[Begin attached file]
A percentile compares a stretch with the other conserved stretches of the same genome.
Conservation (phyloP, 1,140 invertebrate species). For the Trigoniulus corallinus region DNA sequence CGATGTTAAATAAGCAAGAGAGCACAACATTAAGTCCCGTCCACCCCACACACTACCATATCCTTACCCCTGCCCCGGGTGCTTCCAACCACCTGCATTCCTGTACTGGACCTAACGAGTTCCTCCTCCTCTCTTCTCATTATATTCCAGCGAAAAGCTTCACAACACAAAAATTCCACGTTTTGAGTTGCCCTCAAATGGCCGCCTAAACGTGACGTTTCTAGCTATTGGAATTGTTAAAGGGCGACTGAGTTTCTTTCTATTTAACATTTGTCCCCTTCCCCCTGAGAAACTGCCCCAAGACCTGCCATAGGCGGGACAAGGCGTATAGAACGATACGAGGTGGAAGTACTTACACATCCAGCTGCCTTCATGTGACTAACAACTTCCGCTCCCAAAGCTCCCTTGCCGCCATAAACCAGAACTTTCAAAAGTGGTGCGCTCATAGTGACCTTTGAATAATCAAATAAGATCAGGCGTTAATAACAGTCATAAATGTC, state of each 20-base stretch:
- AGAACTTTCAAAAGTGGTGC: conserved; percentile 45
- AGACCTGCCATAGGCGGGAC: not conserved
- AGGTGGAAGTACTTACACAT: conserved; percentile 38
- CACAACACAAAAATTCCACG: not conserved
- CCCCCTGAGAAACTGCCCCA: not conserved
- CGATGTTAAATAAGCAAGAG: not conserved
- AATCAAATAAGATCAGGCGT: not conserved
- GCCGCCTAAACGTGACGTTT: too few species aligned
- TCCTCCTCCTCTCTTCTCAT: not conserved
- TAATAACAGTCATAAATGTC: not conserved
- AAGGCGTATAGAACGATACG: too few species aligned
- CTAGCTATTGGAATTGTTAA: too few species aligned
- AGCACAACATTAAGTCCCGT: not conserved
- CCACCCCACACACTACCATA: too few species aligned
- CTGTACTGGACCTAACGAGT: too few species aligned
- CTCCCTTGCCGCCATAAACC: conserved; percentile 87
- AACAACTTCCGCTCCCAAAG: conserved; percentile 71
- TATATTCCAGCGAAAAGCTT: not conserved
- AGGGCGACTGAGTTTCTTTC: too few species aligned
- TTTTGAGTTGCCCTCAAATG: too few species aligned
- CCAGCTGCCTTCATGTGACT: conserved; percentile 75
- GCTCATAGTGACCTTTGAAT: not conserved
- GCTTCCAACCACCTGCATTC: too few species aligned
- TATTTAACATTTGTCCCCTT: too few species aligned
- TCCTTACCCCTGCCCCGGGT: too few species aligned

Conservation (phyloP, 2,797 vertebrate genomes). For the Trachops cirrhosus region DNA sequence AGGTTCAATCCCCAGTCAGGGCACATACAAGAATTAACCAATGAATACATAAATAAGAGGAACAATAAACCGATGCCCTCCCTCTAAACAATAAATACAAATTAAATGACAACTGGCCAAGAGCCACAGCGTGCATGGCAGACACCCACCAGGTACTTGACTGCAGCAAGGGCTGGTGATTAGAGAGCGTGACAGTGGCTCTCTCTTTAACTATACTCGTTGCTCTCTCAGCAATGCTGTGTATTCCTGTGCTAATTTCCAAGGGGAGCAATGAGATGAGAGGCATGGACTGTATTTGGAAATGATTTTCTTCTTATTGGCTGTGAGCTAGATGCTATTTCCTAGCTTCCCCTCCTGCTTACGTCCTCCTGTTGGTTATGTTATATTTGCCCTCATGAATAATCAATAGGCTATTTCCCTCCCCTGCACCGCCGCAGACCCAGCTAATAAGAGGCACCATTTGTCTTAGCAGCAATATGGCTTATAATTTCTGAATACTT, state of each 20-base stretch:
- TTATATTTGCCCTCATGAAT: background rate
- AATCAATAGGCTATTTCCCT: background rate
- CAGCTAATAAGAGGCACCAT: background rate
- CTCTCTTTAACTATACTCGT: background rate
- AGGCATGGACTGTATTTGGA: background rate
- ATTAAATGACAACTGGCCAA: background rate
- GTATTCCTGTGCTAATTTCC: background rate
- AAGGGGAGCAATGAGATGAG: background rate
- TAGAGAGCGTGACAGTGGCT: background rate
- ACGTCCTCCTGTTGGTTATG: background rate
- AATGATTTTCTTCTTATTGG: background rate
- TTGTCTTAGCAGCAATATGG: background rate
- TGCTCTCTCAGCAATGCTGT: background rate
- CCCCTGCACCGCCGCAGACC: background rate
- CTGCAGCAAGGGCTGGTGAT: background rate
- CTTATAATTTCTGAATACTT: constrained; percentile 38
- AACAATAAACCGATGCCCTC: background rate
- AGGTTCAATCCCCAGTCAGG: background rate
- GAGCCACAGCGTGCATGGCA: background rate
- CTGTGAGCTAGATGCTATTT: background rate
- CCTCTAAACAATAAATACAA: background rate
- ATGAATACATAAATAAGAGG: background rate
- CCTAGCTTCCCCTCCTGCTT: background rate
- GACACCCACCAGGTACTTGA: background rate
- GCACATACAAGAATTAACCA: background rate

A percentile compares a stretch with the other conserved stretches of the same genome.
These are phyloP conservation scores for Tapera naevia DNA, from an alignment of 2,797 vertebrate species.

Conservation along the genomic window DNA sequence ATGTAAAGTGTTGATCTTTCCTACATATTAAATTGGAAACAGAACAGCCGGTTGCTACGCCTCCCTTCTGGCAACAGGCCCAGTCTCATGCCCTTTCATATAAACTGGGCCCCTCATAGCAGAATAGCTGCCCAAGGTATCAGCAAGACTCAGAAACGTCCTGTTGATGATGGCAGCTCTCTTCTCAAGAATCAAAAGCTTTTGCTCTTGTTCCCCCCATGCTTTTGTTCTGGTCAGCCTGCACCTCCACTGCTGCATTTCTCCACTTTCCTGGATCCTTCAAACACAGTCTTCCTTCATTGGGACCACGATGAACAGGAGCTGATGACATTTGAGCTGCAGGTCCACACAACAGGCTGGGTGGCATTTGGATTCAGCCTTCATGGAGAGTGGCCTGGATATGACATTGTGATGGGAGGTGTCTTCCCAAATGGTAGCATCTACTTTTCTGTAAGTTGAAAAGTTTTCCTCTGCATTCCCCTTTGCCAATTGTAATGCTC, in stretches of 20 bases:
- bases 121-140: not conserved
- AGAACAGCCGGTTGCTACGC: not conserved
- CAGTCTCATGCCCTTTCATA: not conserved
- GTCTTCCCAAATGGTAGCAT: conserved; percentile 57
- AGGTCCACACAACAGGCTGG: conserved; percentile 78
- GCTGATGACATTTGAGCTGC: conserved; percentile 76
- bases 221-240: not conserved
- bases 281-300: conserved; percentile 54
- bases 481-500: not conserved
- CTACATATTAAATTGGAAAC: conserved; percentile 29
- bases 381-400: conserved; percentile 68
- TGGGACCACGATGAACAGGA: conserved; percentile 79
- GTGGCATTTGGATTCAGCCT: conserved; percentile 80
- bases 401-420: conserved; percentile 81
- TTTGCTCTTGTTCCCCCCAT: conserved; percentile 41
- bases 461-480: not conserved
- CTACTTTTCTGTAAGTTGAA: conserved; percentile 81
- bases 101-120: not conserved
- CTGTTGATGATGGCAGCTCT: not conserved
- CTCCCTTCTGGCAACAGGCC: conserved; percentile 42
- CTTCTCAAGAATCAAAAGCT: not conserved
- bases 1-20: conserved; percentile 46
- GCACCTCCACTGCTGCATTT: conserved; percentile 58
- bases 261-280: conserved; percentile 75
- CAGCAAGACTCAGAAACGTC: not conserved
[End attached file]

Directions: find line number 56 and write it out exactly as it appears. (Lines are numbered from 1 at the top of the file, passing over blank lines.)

Conservation along the genomic window DNA sequence ATGTAAAGTGTTGATCTTTCCTACATATTAAATTGGAAACAGAACAGCCGGTTGCTACGCCTCCCTTCTGGCAACAGGCCCAGTCTCATGCCCTTTCATATAAACTGGGCCCCTCATAGCAGAATAGCTGCCCAAGGTATCAGCAAGACTCAGAAACGTCCTGTTGATGATGGCAGCTCTCTTCTCAAGAATCAAAAGCTTTTGCTCTTGTTCCCCCCATGCTTTTGTTCTGGTCAGCCTGCACCTCCACTGCTGCATTTCTCCACTTTCCTGGATCCTTCAAACACAGTCTTCCTTCATTGGGACCACGATGAACAGGAGCTGATGACATTTGAGCTGCAGGTCCACACAACAGGCTGGGTGGCATTTGGATTCAGCCTTCATGGAGAGTGGCCTGGATATGACATTGTGATGGGAGGTGTCTTCCCAAATGGTAGCATCTACTTTTCTGTAAGTTGAAAAGTTTTCCTCTGCATTCCCCTTTGCCAATTGTAATGCTC, in stretches of 20 bases: